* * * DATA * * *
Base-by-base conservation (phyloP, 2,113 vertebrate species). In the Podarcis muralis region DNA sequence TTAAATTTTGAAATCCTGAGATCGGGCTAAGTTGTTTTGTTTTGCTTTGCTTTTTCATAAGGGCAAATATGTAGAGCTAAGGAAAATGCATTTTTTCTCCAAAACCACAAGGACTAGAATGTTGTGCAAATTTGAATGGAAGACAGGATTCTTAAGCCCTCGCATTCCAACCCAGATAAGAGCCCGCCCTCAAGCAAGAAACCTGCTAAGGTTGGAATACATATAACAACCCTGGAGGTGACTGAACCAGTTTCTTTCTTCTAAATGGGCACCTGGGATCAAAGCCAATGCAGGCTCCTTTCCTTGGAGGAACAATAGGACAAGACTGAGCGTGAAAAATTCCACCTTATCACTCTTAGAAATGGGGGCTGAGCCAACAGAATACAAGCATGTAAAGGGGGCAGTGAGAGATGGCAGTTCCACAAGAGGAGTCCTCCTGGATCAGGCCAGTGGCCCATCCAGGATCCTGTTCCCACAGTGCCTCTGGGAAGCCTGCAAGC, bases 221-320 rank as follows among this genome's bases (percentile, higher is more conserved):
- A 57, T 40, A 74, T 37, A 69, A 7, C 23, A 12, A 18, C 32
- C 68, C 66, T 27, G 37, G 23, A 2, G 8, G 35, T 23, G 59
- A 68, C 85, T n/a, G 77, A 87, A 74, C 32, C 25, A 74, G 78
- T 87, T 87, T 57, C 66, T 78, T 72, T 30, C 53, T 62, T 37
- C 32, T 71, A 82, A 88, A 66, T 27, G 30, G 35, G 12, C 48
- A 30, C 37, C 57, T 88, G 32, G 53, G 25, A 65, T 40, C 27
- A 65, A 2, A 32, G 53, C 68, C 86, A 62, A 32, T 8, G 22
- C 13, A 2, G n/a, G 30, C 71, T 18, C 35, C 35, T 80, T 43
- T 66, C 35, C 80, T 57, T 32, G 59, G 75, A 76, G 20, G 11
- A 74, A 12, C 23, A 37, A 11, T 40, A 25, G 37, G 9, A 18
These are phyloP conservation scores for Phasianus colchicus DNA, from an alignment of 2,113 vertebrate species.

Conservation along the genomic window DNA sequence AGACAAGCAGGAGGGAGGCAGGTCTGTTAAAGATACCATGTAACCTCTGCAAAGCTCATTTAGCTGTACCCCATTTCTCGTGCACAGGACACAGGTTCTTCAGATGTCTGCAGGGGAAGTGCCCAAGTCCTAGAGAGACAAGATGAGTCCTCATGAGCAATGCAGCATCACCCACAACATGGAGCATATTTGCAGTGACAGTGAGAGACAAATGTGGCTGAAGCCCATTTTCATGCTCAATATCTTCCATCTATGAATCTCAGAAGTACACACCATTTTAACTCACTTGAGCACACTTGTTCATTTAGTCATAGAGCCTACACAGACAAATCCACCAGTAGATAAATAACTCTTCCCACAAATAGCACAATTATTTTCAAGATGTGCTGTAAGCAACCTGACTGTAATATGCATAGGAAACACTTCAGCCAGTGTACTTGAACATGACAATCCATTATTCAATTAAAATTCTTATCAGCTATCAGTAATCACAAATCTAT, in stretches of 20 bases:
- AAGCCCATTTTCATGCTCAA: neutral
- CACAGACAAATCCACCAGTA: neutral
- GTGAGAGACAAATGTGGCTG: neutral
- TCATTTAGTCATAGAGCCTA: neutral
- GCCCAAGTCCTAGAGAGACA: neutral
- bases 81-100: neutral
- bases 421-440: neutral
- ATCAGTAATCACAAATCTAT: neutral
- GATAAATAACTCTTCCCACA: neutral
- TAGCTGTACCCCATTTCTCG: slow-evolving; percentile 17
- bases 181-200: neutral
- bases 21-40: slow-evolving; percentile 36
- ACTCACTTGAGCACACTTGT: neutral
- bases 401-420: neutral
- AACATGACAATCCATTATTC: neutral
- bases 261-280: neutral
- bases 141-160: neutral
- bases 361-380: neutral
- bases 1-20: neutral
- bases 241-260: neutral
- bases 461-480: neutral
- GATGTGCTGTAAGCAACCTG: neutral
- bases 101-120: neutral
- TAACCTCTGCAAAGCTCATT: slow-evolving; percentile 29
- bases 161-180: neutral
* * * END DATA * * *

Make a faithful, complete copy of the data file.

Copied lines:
Base-by-base conservation (phyloP, 2,113 vertebrate species). In the Podarcis muralis region DNA sequence TTAAATTTTGAAATCCTGAGATCGGGCTAAGTTGTTTTGTTTTGCTTTGCTTTTTCATAAGGGCAAATATGTAGAGCTAAGGAAAATGCATTTTTTCTCCAAAACCACAAGGACTAGAATGTTGTGCAAATTTGAATGGAAGACAGGATTCTTAAGCCCTCGCATTCCAACCCAGATAAGAGCCCGCCCTCAAGCAAGAAACCTGCTAAGGTTGGAATACATATAACAACCCTGGAGGTGACTGAACCAGTTTCTTTCTTCTAAATGGGCACCTGGGATCAAAGCCAATGCAGGCTCCTTTCCTTGGAGGAACAATAGGACAAGACTGAGCGTGAAAAATTCCACCTTATCACTCTTAGAAATGGGGGCTGAGCCAACAGAATACAAGCATGTAAAGGGGGCAGTGAGAGATGGCAGTTCCACAAGAGGAGTCCTCCTGGATCAGGCCAGTGGCCCATCCAGGATCCTGTTCCCACAGTGCCTCTGGGAAGCCTGCAAGC, bases 221-320 rank as follows among this genome's bases (percentile, higher is more conserved):
- A 57, T 40, A 74, T 37, A 69, A 7, C 23, A 12, A 18, C 32
- C 68, C 66, T 27, G 37, G 23, A 2, G 8, G 35, T 23, G 59
- A 68, C 85, T n/a, G 77, A 87, A 74, C 32, C 25, A 74, G 78
- T 87, T 87, T 57, C 66, T 78, T 72, T 30, C 53, T 62, T 37
- C 32, T 71, A 82, A 88, A 66, T 27, G 30, G 35, G 12, C 48
- A 30, C 37, C 57, T 88, G 32, G 53, G 25, A 65, T 40, C 27
- A 65, A 2, A 32, G 53, C 68, C 86, A 62, A 32, T 8, G 22
- C 13, A 2, G n/a, G 30, C 71, T 18, C 35, C 35, T 80, T 43
- T 66, C 35, C 80, T 57, T 32, G 59, G 75, A 76, G 20, G 11
- A 74, A 12, C 23, A 37, A 11, T 40, A 25, G 37, G 9, A 18
These are phyloP conservation scores for Phasianus colchicus DNA, from an alignment of 2,113 vertebrate species.

Conservation along the genomic window DNA sequence AGACAAGCAGGAGGGAGGCAGGTCTGTTAAAGATACCATGTAACCTCTGCAAAGCTCATTTAGCTGTACCCCATTTCTCGTGCACAGGACACAGGTTCTTCAGATGTCTGCAGGGGAAGTGCCCAAGTCCTAGAGAGACAAGATGAGTCCTCATGAGCAATGCAGCATCACCCACAACATGGAGCATATTTGCAGTGACAGTGAGAGACAAATGTGGCTGAAGCCCATTTTCATGCTCAATATCTTCCATCTATGAATCTCAGAAGTACACACCATTTTAACTCACTTGAGCACACTTGTTCATTTAGTCATAGAGCCTACACAGACAAATCCACCAGTAGATAAATAACTCTTCCCACAAATAGCACAATTATTTTCAAGATGTGCTGTAAGCAACCTGACTGTAATATGCATAGGAAACACTTCAGCCAGTGTACTTGAACATGACAATCCATTATTCAATTAAAATTCTTATCAGCTATCAGTAATCACAAATCTAT, in stretches of 20 bases:
- AAGCCCATTTTCATGCTCAA: neutral
- CACAGACAAATCCACCAGTA: neutral
- GTGAGAGACAAATGTGGCTG: neutral
- TCATTTAGTCATAGAGCCTA: neutral
- GCCCAAGTCCTAGAGAGACA: neutral
- bases 81-100: neutral
- bases 421-440: neutral
- ATCAGTAATCACAAATCTAT: neutral
- GATAAATAACTCTTCCCACA: neutral
- TAGCTGTACCCCATTTCTCG: slow-evolving; percentile 17
- bases 181-200: neutral
- bases 21-40: slow-evolving; percentile 36
- ACTCACTTGAGCACACTTGT: neutral
- bases 401-420: neutral
- AACATGACAATCCATTATTC: neutral
- bases 261-280: neutral
- bases 141-160: neutral
- bases 361-380: neutral
- bases 1-20: neutral
- bases 241-260: neutral
- bases 461-480: neutral
- GATGTGCTGTAAGCAACCTG: neutral
- bases 101-120: neutral
- TAACCTCTGCAAAGCTCATT: slow-evolving; percentile 29
- bases 161-180: neutral